The revised Milk Bill passed overwhelmingly on the last day of the General Assembly session. If the bill does not attract Republican Gov. Brian Kemp’s veto, Georgia will join a growing list of states decriminalizing the use of fentanyl test strips as the drug scourge has spread across the country. country.
The governors of New Mexico and Wisconsin this year signed bills allowing test strips in those states, and the legislatures of Tennessee and Alabama recently passed similar legislation. In Pennsylvania, although state law bans test strips, the mayors of Philadelphia and Pittsburgh have ordered bans on prosecuting those in possession. The state’s attorney general said he won’t charge people to have the test strips. Alaska state health officials, horrified by a spate of overdose deaths, have begun handing out free test strips. A vending machine in Ohio offers the fentanyl detection devices alongside naloxone, a drug to reverse overdoses.
Many public health and addiction experts, however, promote rapid test devices as a so-called “harm reduction” tactic to help prevent illicit drug overdose deaths that users may not know about. be not that they contain fentanyl.
“Fentanyl is so potent that it can stop your breathing at very low doses,” she said.
Test strips are inexpensive, costing around $1. An addict can take a small amount of the substance, add water, and briefly dip a strip into the solution. If a red band appears on the strip, fentanyl is present; two bands mean that no part of this drug was found.
One downside is that the test strips don’t measure the amount of fentanyl in the drug.
Test strips, Brown’s Marshall added, “will not be a silver bullet to solving the overdose crisis. But they can be an important tool in helping people stay safe.”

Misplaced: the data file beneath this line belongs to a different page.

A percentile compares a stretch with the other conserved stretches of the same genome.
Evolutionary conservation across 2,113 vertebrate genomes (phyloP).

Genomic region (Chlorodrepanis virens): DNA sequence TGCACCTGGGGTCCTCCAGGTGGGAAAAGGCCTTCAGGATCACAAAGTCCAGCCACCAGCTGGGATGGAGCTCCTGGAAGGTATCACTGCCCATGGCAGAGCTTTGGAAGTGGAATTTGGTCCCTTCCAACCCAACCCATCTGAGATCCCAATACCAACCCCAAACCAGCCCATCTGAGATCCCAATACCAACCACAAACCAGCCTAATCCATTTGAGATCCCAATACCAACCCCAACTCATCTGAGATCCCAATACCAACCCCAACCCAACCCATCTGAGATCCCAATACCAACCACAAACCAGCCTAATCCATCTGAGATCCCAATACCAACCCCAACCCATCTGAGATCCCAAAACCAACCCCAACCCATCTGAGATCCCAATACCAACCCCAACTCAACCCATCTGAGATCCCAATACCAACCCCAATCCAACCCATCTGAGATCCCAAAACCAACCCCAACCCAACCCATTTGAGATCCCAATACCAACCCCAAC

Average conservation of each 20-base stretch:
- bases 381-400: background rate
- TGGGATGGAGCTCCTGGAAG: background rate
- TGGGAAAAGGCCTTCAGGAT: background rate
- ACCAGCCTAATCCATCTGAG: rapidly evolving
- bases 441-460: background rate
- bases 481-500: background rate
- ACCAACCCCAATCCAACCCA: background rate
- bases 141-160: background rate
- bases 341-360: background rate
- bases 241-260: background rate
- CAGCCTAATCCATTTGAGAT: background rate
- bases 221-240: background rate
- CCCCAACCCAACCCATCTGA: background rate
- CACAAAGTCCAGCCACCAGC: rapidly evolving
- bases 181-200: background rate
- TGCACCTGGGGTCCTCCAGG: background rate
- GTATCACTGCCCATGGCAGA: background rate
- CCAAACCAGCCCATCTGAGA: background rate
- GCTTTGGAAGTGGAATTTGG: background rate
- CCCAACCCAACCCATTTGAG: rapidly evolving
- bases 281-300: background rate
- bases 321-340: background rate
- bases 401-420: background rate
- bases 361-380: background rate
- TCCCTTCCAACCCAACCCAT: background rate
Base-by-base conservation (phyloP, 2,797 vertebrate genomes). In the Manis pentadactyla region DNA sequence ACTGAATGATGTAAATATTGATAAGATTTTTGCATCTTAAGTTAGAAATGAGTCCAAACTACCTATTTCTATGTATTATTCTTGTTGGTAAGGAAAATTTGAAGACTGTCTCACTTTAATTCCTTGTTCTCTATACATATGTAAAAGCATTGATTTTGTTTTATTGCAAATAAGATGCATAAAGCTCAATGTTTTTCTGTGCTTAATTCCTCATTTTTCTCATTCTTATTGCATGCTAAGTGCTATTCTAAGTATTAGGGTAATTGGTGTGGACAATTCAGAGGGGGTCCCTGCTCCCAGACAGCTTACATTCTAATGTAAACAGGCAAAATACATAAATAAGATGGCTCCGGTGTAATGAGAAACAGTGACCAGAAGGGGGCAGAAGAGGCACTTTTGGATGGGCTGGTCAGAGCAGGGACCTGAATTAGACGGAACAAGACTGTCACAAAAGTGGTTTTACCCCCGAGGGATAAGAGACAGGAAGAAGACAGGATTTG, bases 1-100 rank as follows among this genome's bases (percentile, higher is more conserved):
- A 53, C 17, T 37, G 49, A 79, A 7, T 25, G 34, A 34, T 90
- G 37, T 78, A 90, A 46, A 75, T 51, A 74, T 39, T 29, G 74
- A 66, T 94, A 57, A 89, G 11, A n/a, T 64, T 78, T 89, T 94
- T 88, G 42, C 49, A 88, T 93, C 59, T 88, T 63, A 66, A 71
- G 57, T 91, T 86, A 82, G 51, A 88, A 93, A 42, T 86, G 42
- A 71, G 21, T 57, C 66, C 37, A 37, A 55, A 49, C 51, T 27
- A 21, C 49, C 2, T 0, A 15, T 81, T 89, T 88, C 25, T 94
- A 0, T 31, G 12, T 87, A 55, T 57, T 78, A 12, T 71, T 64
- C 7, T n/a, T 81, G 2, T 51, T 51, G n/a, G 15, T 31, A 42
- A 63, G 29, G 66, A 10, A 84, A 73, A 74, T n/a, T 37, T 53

In Georgia, where the testing bill awaits governor’s approval, public health officials said fentanyl-related overdose deaths jumped after the onset of the covid-19 pandemic, doubling between the May 1, 2020 and April 30, 2021, over the same duration. in 2019 and 2020.
And fentanyl-related overdoses have recently increased in Savannah, Georgia, according to Dr. Jay Goldstein, medical director of Memorial Health’s emergency department. He said many overdose patients said they were surprised by the potency of the drug they had taken, but he fears giving them the strips will not stop its use.
“It’s sad to say, but some users want fentanyl in their drugs because it gives them a more intense high, even though the risk of crashing and burning is much worse,” he said.
Meanwhile, families in Georgia who have seen loved ones die of a fentanyl overdose are supporting the availability of test strips.
Doreen Barr of Fayette County in suburban Atlanta lost a son to a combined dose of heroin and fentanyl seven years ago. She started a nonprofit foundation in Ryan Barr’s name to educate people about addiction.
Barr said she believes the test strips can save lives.
“Why don’t we have the fentanyl strips? ” she says. “Cocaine or a fake pill could have fentanyl in it. One time could kill you. If they had a test strip, maybe they wouldn’t take it.”
KHN South Carolina correspondent Lauren Sausser contributed to this article.
KHN (Kaiser Health News) is a national newsroom that produces in-depth journalism on health issues. Along with policy analysis and polls, KHN is one of the three main operating programs of the KFF (Kaiser Family Foundation). KFF is an endowed non-profit organization providing information on health issues to the nation.